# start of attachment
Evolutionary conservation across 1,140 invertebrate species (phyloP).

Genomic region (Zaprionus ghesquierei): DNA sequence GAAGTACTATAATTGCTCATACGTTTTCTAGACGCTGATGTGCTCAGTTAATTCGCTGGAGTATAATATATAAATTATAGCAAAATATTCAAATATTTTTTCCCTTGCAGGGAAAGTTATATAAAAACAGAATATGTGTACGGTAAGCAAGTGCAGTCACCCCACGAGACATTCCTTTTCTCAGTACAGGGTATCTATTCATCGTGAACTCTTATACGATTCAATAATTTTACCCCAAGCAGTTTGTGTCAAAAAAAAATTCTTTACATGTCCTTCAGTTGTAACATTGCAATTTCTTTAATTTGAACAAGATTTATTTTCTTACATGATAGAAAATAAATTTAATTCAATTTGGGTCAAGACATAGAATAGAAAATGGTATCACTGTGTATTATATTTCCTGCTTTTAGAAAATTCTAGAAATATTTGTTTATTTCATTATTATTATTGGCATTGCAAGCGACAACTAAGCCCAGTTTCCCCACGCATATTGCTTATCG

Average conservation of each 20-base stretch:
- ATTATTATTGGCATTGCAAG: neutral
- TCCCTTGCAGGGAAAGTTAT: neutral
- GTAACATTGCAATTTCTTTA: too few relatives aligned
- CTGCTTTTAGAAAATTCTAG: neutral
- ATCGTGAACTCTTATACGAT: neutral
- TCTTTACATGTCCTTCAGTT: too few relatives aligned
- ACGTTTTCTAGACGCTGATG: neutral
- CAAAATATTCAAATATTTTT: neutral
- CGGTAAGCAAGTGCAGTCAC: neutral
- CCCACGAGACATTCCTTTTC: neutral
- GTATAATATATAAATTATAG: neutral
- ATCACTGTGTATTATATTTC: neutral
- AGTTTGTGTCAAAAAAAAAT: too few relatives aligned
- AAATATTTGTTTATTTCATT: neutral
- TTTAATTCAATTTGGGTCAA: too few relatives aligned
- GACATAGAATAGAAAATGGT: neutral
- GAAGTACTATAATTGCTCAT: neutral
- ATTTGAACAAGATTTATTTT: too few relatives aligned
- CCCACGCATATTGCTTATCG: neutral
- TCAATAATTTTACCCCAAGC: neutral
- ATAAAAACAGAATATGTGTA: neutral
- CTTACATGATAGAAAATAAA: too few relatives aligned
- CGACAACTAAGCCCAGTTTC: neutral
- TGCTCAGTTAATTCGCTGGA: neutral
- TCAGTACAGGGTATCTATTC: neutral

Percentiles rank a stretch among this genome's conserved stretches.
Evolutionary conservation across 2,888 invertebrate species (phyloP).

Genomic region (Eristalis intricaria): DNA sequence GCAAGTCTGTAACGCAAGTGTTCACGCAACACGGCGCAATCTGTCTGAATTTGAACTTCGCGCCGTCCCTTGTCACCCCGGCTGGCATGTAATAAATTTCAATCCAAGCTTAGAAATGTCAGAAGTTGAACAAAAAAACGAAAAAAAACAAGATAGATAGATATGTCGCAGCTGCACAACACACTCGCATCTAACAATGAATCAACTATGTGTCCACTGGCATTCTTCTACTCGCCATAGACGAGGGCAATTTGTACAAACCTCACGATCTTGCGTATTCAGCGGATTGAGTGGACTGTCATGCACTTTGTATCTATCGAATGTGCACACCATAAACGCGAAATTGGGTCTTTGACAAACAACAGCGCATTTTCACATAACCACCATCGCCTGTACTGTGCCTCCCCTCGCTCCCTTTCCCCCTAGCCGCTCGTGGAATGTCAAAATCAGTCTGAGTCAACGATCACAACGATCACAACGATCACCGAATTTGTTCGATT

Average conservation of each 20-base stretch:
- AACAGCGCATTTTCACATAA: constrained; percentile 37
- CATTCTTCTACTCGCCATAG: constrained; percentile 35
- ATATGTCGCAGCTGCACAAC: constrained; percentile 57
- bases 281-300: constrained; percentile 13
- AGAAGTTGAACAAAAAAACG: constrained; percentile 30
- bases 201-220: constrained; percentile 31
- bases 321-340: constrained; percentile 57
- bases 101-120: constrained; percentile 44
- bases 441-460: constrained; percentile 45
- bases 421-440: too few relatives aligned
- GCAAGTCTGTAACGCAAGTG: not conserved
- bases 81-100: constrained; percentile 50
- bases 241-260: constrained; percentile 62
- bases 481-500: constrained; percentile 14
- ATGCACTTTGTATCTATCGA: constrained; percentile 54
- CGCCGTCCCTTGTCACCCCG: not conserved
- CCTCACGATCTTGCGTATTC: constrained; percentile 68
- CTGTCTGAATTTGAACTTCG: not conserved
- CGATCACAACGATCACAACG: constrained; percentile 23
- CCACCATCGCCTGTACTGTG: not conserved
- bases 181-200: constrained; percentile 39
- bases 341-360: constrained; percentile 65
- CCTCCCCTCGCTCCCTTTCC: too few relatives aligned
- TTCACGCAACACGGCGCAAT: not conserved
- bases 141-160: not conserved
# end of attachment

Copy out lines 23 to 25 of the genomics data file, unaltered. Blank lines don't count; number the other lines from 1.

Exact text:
- TCAATAATTTTACCCCAAGC: neutral
- ATAAAAACAGAATATGTGTA: neutral
- CTTACATGATAGAAAATAAA: too few relatives aligned